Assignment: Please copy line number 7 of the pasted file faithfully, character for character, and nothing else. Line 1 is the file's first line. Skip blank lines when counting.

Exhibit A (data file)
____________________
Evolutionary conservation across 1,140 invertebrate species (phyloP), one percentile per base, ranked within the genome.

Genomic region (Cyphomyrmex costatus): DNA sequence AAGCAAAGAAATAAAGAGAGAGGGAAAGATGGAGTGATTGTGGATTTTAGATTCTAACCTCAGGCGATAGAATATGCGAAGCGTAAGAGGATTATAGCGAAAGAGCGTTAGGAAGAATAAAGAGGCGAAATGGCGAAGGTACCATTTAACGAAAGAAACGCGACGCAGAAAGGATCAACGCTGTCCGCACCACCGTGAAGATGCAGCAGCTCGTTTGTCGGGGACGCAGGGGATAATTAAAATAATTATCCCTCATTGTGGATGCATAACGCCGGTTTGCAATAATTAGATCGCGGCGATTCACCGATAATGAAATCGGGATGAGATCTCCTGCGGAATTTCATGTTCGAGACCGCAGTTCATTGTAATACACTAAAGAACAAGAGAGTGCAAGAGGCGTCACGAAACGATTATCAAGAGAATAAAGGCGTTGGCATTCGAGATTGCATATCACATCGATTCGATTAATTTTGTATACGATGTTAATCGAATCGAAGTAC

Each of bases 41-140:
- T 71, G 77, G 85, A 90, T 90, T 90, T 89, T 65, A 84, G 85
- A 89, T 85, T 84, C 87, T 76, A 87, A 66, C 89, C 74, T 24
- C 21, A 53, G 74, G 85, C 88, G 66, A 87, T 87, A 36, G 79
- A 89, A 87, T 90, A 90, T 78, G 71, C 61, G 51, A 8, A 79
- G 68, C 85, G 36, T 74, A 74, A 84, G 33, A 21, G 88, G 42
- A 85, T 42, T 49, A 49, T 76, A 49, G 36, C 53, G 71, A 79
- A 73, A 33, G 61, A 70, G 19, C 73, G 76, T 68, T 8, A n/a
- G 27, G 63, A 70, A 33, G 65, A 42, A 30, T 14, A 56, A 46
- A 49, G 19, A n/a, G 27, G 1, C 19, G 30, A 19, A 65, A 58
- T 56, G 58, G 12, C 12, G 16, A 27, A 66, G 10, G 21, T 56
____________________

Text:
- A 89, A 87, T 90, A 90, T 78, G 71, C 61, G 51, A 8, A 79